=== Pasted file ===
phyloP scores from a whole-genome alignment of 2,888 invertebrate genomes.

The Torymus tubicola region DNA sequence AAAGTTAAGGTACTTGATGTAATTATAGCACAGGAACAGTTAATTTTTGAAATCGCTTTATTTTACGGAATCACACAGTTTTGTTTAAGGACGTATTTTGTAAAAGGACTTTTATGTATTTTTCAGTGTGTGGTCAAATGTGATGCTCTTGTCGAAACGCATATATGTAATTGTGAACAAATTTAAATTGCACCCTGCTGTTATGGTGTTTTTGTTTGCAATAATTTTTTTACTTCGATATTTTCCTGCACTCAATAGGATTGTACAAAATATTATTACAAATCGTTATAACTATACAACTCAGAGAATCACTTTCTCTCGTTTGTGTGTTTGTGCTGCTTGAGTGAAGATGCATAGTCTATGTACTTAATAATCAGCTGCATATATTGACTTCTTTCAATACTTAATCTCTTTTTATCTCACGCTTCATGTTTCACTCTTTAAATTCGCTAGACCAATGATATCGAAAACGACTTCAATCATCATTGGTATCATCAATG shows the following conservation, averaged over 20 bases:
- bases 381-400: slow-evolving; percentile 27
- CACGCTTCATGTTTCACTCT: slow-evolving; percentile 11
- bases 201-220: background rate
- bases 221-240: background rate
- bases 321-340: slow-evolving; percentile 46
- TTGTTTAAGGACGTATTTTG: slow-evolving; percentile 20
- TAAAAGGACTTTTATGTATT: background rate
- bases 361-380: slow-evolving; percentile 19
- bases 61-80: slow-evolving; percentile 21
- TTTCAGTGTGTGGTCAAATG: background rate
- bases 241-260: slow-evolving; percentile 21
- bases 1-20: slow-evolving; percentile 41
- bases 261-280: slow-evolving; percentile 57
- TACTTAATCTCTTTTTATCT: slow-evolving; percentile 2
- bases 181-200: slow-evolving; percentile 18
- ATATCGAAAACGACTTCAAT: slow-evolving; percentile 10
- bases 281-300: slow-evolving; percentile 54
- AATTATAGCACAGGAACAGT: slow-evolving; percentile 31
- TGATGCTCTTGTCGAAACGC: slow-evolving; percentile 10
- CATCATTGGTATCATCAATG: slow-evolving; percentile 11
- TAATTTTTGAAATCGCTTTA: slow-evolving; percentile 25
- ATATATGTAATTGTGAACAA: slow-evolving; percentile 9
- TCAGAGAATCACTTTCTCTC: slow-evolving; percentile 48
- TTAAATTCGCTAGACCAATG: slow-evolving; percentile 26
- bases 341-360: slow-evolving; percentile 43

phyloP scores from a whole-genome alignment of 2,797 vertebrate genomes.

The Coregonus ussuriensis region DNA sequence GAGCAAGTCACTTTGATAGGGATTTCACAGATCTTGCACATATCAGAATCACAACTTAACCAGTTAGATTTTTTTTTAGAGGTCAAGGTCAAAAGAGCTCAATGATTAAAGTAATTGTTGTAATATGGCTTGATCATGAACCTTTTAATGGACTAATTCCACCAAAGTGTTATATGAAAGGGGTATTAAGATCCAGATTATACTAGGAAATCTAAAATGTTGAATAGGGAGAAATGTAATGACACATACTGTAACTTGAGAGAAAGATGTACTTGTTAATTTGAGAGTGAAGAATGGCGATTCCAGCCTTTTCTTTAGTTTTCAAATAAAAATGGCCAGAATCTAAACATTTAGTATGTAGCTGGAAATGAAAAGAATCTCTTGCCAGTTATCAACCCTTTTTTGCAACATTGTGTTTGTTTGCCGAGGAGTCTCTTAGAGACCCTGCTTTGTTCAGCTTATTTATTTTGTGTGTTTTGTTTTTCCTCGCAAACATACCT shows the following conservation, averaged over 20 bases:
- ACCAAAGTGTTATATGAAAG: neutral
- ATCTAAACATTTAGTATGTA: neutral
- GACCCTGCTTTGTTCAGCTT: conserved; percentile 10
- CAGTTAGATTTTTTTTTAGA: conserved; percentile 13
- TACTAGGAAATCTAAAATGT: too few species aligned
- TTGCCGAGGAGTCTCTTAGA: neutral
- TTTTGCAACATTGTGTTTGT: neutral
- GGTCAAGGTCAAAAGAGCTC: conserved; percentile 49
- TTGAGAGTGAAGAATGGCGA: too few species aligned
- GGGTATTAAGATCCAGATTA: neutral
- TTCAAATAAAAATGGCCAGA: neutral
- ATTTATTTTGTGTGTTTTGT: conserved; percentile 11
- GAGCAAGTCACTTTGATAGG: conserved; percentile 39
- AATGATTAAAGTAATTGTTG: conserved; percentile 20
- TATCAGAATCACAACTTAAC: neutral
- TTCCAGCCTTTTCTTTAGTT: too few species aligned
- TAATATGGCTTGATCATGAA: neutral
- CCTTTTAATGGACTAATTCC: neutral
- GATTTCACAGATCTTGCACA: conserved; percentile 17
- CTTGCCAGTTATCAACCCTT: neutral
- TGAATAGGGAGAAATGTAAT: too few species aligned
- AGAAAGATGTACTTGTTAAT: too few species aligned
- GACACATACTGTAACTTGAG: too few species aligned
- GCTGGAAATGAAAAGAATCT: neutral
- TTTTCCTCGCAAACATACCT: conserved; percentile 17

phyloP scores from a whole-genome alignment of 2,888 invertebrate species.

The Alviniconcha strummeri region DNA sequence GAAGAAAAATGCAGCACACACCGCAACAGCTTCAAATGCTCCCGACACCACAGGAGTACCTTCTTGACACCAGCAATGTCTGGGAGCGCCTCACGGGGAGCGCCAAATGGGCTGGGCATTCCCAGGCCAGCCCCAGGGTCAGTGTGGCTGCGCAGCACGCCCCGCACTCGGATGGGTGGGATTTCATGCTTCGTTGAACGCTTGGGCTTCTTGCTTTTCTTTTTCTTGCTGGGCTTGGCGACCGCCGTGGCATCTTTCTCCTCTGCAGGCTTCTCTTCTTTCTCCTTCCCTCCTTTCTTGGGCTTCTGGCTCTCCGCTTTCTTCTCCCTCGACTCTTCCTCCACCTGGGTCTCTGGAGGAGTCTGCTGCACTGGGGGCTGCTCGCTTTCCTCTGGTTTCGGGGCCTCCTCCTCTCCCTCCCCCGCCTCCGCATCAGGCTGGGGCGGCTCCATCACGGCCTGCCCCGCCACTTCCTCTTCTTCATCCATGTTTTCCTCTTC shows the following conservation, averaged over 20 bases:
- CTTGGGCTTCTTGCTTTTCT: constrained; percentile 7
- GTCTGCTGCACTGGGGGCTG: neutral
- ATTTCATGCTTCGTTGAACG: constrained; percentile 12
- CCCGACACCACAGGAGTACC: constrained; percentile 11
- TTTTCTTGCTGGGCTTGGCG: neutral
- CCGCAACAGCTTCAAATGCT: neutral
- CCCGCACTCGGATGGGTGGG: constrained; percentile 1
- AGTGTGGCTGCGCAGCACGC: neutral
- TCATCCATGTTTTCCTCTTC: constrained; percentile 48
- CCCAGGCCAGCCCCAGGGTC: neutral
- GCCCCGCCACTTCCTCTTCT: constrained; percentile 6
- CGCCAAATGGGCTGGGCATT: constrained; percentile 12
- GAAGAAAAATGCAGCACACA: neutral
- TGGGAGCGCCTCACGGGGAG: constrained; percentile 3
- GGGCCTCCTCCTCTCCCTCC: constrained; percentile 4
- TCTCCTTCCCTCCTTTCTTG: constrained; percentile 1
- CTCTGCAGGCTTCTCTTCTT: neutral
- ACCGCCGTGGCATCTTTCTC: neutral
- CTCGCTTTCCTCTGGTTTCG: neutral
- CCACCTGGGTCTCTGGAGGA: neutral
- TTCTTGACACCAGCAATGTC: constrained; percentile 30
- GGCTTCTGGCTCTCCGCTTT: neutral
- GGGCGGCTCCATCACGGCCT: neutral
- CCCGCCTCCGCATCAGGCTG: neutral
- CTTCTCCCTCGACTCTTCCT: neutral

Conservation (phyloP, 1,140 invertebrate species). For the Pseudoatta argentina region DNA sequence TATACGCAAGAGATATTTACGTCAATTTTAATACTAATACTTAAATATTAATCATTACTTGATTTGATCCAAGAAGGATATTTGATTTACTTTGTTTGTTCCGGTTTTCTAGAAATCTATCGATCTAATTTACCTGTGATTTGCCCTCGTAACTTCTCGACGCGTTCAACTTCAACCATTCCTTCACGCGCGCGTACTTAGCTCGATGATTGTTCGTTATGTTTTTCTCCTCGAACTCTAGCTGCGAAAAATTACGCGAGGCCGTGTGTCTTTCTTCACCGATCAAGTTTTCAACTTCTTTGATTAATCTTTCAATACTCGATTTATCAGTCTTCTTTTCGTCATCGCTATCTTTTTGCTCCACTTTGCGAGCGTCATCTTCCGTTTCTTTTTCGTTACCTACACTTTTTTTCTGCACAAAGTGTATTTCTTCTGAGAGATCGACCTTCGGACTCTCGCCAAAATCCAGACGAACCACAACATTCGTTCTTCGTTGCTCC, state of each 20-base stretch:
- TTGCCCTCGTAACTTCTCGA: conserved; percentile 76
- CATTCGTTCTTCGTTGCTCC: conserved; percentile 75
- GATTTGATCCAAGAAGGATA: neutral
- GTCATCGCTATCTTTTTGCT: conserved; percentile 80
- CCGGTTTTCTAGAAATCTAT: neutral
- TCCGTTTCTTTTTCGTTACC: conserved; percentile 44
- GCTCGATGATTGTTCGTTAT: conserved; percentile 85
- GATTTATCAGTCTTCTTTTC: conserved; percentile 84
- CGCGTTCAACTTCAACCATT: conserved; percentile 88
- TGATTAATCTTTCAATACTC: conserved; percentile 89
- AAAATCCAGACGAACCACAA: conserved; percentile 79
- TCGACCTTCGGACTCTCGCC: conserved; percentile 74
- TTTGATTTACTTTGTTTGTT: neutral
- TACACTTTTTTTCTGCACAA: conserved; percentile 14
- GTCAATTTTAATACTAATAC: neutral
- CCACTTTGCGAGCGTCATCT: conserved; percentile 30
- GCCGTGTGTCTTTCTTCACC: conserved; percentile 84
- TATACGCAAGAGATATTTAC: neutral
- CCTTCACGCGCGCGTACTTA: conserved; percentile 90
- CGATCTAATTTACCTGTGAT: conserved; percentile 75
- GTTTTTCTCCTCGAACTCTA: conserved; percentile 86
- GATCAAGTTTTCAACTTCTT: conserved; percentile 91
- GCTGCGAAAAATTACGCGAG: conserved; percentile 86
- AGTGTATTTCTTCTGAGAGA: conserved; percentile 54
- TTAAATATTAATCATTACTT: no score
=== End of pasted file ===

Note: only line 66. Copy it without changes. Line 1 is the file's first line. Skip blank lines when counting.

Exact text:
- CCCAGGCCAGCCCCAGGGTC: neutral